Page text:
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The Morning After: Holiday Bowl vs. USC

What does everyone think about the tussle down in San Diego last night? Here you go.

Kirby Lee-USA TODAY Sports

Steve Sipple/Lincoln Journal-Star: No moral victories, but Huskers inspiring in defeat

Where is Nebraska headed?

Well, its new leader, Riley, now will begin in earnest to lay a foundation. He’s clearly inheriting a team with decent talent and excellent character.

Riley liked what he saw in the bowl practices he watched. He said he always tries to gauge folks’ enthusiasm for work.

"That’s what I really appreciate most about people, is how much they appreciate working," he said. "I thought the practices looked great that way."

So did the bowl game, despite the circumstances.

Tom Shatel/Omaha World-Herald: Thrill ride ends in a loss, but Huskers can keep their heads up

The Huskers were within a field goal, 45-42, with 6:52 left. An eternity the way these two were scoring.

But they couldn’t get there. Faced with fourth-and-3 at the USC 31, Cotton passed on sending out Drew Brown for a 48-yard field goal. He said the staff had drawn a line in the sand where Brown could make it. It was beyond the line.

That’s fine. But the fourth down play — a flip pass to De’Mornay Pierson-El as he was coming down the line — was stopped for a 1-yard gain.

His lead blocker was Abdullah.

If you’re going to go for it, ride the main horse. Give it to Abdullah.

There weren’t many regrets in this one. They laid it all out there.

"Kind of a microcosm of what the last five years have been like," Jake Cotton said. "It hasn’t always been pretty. But it was gritty."

"Best roller coaster experience I’ve ever had," Josh Mitchell said.

When it was over, Nebraska players walked off the field slowly. But their heads were high.

Brandon Vogel/Hail Varsity: Keep The No Quit

"We’re not a group that quits," senior offensive lineman Jake Cotton said after Nebraska’s 45-42 loss to USC in the 2014 Holiday Bowl.

Let that be the lasting legacy of the Bo Pelini era because it was, almost undeniably, true. In all but the biggest blowouts – the frequency of which were the reason Mike Riley was sitting in the stands in San Diego on Saturday, patiently waiting to assume control – the Huskers always had a shot. They fought to get back in, and won, a remarkable amount of games over the past three or four years. But it’s better not to be in that situation in the first place.

That’s one of Riley’s big challenges now that the clock has struck 12 and this is officially his program. Nebraska has inherent advantages over most teams it plays in any given year. It lost three of the four games where it was an underdog this season and dropped a game as a favorite to Minnesota along the way. Riley will need to eliminate the latter and win more of the former but that’s easier said than done. That said, there were a couple of lessons to be learned from the Holiday Bowl, a narrow loss to a team that’s going to be very, very trendy, presuming it gets at least its quarterback back, in the preseason polls next July.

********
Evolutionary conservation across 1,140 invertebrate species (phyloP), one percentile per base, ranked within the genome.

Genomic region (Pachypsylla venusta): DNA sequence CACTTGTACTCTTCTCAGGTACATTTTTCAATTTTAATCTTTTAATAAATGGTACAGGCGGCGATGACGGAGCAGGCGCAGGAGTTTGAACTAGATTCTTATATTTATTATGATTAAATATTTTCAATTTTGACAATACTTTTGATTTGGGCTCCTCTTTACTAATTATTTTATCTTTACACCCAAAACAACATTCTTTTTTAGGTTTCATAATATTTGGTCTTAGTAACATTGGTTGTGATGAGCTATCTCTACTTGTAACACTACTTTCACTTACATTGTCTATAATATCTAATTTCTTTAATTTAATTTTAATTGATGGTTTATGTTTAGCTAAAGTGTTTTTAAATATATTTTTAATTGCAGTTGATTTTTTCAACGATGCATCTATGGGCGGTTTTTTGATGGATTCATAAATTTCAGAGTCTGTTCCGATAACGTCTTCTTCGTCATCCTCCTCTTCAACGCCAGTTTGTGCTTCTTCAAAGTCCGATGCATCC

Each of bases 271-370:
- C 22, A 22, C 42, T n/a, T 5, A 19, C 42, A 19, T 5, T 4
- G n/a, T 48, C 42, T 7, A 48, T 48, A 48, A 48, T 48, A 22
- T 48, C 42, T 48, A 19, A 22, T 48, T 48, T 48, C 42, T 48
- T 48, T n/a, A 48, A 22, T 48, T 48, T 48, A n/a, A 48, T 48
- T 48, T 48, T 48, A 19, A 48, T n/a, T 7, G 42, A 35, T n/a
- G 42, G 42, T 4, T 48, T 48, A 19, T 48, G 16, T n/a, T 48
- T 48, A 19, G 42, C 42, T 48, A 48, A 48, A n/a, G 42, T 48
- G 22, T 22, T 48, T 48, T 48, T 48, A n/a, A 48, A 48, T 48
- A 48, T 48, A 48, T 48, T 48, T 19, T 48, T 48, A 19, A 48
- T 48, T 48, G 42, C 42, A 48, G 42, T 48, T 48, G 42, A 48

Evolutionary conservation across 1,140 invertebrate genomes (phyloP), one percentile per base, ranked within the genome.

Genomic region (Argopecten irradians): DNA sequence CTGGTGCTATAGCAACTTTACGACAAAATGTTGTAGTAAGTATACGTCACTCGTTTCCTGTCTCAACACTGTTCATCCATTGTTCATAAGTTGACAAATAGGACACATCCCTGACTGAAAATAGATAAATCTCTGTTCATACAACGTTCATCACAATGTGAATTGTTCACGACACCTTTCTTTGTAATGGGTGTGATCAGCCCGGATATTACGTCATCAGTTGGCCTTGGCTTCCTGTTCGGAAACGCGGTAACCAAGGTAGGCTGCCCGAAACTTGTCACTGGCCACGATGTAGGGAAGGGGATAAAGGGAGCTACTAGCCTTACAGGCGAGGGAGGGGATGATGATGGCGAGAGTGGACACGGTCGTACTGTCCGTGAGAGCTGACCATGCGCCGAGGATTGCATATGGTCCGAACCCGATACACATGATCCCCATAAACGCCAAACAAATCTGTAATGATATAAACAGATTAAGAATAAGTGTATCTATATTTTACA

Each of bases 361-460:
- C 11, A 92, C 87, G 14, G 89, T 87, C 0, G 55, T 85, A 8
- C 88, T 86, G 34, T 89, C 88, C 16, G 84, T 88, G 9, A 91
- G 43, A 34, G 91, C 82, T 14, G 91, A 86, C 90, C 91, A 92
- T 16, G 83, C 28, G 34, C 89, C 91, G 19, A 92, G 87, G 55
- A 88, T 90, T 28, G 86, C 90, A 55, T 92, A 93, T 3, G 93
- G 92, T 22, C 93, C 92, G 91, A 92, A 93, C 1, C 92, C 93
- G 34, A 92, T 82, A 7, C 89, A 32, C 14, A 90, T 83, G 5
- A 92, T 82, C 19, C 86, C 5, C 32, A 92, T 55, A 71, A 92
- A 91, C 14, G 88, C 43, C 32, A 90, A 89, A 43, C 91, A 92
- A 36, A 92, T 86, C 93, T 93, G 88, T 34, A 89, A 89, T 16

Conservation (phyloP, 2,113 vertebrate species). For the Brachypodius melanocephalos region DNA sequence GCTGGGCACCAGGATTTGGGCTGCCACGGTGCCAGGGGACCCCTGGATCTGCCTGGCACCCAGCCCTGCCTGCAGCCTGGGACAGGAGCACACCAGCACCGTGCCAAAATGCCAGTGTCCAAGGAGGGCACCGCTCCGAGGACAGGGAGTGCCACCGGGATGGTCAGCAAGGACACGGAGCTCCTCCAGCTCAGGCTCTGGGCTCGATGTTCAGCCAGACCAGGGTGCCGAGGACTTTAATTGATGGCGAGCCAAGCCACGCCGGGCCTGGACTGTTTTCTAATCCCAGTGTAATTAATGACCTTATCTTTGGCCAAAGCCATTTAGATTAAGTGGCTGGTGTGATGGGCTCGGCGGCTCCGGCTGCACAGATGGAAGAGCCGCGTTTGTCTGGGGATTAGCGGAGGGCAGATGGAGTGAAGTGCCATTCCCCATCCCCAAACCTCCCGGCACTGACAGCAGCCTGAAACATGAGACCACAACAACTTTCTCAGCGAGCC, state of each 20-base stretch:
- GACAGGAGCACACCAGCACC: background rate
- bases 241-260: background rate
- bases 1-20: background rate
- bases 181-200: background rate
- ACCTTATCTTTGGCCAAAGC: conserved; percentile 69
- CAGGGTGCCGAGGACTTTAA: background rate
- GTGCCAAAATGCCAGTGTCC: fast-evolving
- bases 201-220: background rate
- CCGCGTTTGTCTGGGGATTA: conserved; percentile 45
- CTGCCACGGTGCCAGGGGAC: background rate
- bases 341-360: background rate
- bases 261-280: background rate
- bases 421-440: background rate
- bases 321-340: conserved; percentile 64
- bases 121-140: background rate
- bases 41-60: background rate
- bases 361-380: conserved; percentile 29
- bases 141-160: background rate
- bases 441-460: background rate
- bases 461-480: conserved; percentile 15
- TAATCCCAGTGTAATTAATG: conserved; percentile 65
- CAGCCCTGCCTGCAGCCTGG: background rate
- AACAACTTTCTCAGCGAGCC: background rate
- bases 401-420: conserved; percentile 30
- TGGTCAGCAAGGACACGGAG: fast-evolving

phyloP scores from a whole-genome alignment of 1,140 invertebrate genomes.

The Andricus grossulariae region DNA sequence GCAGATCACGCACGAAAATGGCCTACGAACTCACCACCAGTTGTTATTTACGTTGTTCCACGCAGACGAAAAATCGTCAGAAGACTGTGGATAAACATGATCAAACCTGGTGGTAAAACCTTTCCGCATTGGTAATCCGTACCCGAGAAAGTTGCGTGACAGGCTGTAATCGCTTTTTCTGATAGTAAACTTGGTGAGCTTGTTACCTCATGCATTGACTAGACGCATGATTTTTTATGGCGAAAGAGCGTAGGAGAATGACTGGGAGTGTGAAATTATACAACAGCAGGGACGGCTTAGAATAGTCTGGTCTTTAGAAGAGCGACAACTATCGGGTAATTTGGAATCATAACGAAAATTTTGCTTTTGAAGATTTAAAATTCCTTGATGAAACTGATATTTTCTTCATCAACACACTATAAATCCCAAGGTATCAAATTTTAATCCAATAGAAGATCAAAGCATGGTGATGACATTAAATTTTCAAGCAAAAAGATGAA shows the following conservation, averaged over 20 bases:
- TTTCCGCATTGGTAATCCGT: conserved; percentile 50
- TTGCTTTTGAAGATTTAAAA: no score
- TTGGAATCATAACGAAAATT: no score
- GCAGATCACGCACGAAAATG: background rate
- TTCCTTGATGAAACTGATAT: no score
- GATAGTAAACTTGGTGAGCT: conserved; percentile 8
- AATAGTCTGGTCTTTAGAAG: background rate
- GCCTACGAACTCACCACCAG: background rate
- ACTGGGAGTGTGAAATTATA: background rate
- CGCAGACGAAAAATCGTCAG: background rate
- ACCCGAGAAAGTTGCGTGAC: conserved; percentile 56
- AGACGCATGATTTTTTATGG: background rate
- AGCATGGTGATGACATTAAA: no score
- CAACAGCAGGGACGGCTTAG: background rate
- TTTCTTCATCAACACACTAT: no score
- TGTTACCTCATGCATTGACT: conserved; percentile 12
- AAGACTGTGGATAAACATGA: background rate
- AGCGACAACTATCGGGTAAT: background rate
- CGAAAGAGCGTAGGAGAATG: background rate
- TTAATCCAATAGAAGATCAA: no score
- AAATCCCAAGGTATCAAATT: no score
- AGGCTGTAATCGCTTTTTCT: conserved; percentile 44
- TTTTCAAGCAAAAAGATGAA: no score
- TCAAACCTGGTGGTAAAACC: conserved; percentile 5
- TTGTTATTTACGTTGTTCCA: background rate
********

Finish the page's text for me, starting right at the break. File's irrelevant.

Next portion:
Bill Platsche/Los Angeles Times: USC gets Holiday Bowl win that's too close for comfort

USC needed both plays to get past a Nebraska team that went into the game with a question regarding its motivation.

Former coach Bo Pelini was fired after the regular-season finale and Mike Riley was hired to replace him.

It was left to interim Coach Barney Cotton to rally the Cornhuskers, just as USC offensive coordinator Clay Helton did last season for the Trojans in the Las Vegas Bowl.

Led by quarterback Tommy Armstrong Jr., Nebraska never quit but could not overcome the Trojans.

"They were everything we thought they would be," Cotton said.

Dirk Chatelain/Omaha WH: Riley just an ordinary, average Husker Head Football coach

You may have thought the past month of Husker football was bizarre and you’d be right. You may have thought this Holiday Bowl was wacky and you’d be right. But it doesn’t get much stranger than Riley sitting in Section 58, Row 12, Seat 10 at Qualcomm Stadium, surrounded by players’ parents, athletic department officials and ordinary fans.

"I thought he’d be up there in the box, for crying out loud," said quarterback Johnny Stanton’s dad, sitting near Riley’s family. "Where does that ever happen, for goodness sakes?"

I suppose it happens during an awkward coaching transition. I suppose it happens when you hire a coach who really doesn’t think he’s a big deal.

"It’s just kind of who he is," Athletic Director Shawn Eichorst told me. "I think we both kind of wanted to sit outside."

Riley wanted something else, too. He wanted a rare opportunity to experience a college football game as a fan. Without responsibility. Without a headset. With his family. You may never have another experience like this, I told him at the concession stand.

"We don’t take it for granted," he said, hot dog in hand.

Evan Budrovich/Conquest Chronicles: Nelson Agholor seals the deal in wild 45-42 win

What a night for Adoree' Jackson, JuJu Smith, Bryce Dixon and John Plattenburg, freshmen that were thrown right into the fire and expected to contribute right from day one. All of these guys show great promise, along with the young offensive line, that could compete for a Pac-12 Championship.

At the same time, some sloppy fourth quarter play calling left fans wondering "could this really happen again," especially after the agony of watching yet another team creep right back into the football game. USC slowed down Ameer Abdullah on the ground but struggled to slow down the dual-threat option of Tommy Armstrong. The Cornhuskers finished the night with 144 yards on the ground but it was the elusive options that left everyone scared in the second half.